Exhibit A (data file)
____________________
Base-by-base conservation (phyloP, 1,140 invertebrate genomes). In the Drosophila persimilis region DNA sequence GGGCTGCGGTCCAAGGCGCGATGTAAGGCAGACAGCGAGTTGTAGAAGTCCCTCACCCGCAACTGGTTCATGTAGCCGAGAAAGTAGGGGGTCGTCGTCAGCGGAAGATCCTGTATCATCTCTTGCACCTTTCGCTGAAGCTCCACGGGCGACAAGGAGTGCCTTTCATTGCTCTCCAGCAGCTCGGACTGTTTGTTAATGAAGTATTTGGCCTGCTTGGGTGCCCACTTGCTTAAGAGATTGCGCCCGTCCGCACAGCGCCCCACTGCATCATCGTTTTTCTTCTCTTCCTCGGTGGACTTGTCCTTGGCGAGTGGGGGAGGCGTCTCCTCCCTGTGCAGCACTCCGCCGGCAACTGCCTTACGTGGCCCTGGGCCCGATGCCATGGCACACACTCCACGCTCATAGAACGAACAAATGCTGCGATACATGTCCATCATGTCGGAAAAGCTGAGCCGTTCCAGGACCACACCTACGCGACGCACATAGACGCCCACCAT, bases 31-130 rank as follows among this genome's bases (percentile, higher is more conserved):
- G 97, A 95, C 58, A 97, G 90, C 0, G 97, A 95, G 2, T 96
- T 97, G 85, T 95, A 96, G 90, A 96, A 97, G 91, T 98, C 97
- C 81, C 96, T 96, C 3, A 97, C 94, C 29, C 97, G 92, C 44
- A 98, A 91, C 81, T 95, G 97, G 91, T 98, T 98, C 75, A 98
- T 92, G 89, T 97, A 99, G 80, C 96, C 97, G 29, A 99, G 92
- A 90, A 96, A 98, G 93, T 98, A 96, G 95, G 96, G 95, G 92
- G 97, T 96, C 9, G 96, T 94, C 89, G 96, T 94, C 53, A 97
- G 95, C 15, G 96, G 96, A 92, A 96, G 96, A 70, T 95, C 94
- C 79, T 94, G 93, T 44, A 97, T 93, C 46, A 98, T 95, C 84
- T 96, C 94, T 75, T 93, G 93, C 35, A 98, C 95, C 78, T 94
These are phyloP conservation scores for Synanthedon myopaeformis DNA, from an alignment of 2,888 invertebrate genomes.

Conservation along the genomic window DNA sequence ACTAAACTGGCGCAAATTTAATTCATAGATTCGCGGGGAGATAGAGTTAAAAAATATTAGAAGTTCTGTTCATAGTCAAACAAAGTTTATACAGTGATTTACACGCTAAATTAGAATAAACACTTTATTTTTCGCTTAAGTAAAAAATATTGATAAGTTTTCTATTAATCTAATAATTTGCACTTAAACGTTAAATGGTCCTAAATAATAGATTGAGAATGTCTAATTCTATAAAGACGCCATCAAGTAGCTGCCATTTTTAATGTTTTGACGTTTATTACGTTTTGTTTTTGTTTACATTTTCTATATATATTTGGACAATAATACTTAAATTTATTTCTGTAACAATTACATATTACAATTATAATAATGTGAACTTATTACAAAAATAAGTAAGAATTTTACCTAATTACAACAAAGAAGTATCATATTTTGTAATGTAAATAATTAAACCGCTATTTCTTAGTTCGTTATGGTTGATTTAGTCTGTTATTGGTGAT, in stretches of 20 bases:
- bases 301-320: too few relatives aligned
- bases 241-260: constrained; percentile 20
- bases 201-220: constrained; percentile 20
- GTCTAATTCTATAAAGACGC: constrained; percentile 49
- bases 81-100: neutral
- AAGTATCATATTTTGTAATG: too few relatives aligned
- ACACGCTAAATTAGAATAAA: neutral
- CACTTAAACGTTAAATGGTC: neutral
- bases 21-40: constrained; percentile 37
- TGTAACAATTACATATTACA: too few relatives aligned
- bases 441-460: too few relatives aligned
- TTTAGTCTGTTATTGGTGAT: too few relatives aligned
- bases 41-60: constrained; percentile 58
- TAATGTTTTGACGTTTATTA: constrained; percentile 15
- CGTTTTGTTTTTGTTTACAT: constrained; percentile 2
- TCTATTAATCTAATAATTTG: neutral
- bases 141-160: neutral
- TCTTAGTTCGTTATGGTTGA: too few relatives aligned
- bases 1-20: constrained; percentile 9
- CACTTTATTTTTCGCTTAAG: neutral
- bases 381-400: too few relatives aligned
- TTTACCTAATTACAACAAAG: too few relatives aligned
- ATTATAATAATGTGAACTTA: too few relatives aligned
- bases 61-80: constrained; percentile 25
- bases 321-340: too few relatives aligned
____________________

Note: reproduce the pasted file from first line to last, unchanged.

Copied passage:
Base-by-base conservation (phyloP, 1,140 invertebrate genomes). In the Drosophila persimilis region DNA sequence GGGCTGCGGTCCAAGGCGCGATGTAAGGCAGACAGCGAGTTGTAGAAGTCCCTCACCCGCAACTGGTTCATGTAGCCGAGAAAGTAGGGGGTCGTCGTCAGCGGAAGATCCTGTATCATCTCTTGCACCTTTCGCTGAAGCTCCACGGGCGACAAGGAGTGCCTTTCATTGCTCTCCAGCAGCTCGGACTGTTTGTTAATGAAGTATTTGGCCTGCTTGGGTGCCCACTTGCTTAAGAGATTGCGCCCGTCCGCACAGCGCCCCACTGCATCATCGTTTTTCTTCTCTTCCTCGGTGGACTTGTCCTTGGCGAGTGGGGGAGGCGTCTCCTCCCTGTGCAGCACTCCGCCGGCAACTGCCTTACGTGGCCCTGGGCCCGATGCCATGGCACACACTCCACGCTCATAGAACGAACAAATGCTGCGATACATGTCCATCATGTCGGAAAAGCTGAGCCGTTCCAGGACCACACCTACGCGACGCACATAGACGCCCACCAT, bases 31-130 rank as follows among this genome's bases (percentile, higher is more conserved):
- G 97, A 95, C 58, A 97, G 90, C 0, G 97, A 95, G 2, T 96
- T 97, G 85, T 95, A 96, G 90, A 96, A 97, G 91, T 98, C 97
- C 81, C 96, T 96, C 3, A 97, C 94, C 29, C 97, G 92, C 44
- A 98, A 91, C 81, T 95, G 97, G 91, T 98, T 98, C 75, A 98
- T 92, G 89, T 97, A 99, G 80, C 96, C 97, G 29, A 99, G 92
- A 90, A 96, A 98, G 93, T 98, A 96, G 95, G 96, G 95, G 92
- G 97, T 96, C 9, G 96, T 94, C 89, G 96, T 94, C 53, A 97
- G 95, C 15, G 96, G 96, A 92, A 96, G 96, A 70, T 95, C 94
- C 79, T 94, G 93, T 44, A 97, T 93, C 46, A 98, T 95, C 84
- T 96, C 94, T 75, T 93, G 93, C 35, A 98, C 95, C 78, T 94
These are phyloP conservation scores for Synanthedon myopaeformis DNA, from an alignment of 2,888 invertebrate genomes.

Conservation along the genomic window DNA sequence ACTAAACTGGCGCAAATTTAATTCATAGATTCGCGGGGAGATAGAGTTAAAAAATATTAGAAGTTCTGTTCATAGTCAAACAAAGTTTATACAGTGATTTACACGCTAAATTAGAATAAACACTTTATTTTTCGCTTAAGTAAAAAATATTGATAAGTTTTCTATTAATCTAATAATTTGCACTTAAACGTTAAATGGTCCTAAATAATAGATTGAGAATGTCTAATTCTATAAAGACGCCATCAAGTAGCTGCCATTTTTAATGTTTTGACGTTTATTACGTTTTGTTTTTGTTTACATTTTCTATATATATTTGGACAATAATACTTAAATTTATTTCTGTAACAATTACATATTACAATTATAATAATGTGAACTTATTACAAAAATAAGTAAGAATTTTACCTAATTACAACAAAGAAGTATCATATTTTGTAATGTAAATAATTAAACCGCTATTTCTTAGTTCGTTATGGTTGATTTAGTCTGTTATTGGTGAT, in stretches of 20 bases:
- bases 301-320: too few relatives aligned
- bases 241-260: constrained; percentile 20
- bases 201-220: constrained; percentile 20
- GTCTAATTCTATAAAGACGC: constrained; percentile 49
- bases 81-100: neutral
- AAGTATCATATTTTGTAATG: too few relatives aligned
- ACACGCTAAATTAGAATAAA: neutral
- CACTTAAACGTTAAATGGTC: neutral
- bases 21-40: constrained; percentile 37
- TGTAACAATTACATATTACA: too few relatives aligned
- bases 441-460: too few relatives aligned
- TTTAGTCTGTTATTGGTGAT: too few relatives aligned
- bases 41-60: constrained; percentile 58
- TAATGTTTTGACGTTTATTA: constrained; percentile 15
- CGTTTTGTTTTTGTTTACAT: constrained; percentile 2
- TCTATTAATCTAATAATTTG: neutral
- bases 141-160: neutral
- TCTTAGTTCGTTATGGTTGA: too few relatives aligned
- bases 1-20: constrained; percentile 9
- CACTTTATTTTTCGCTTAAG: neutral
- bases 381-400: too few relatives aligned
- TTTACCTAATTACAACAAAG: too few relatives aligned
- ATTATAATAATGTGAACTTA: too few relatives aligned
- bases 61-80: constrained; percentile 25
- bases 321-340: too few relatives aligned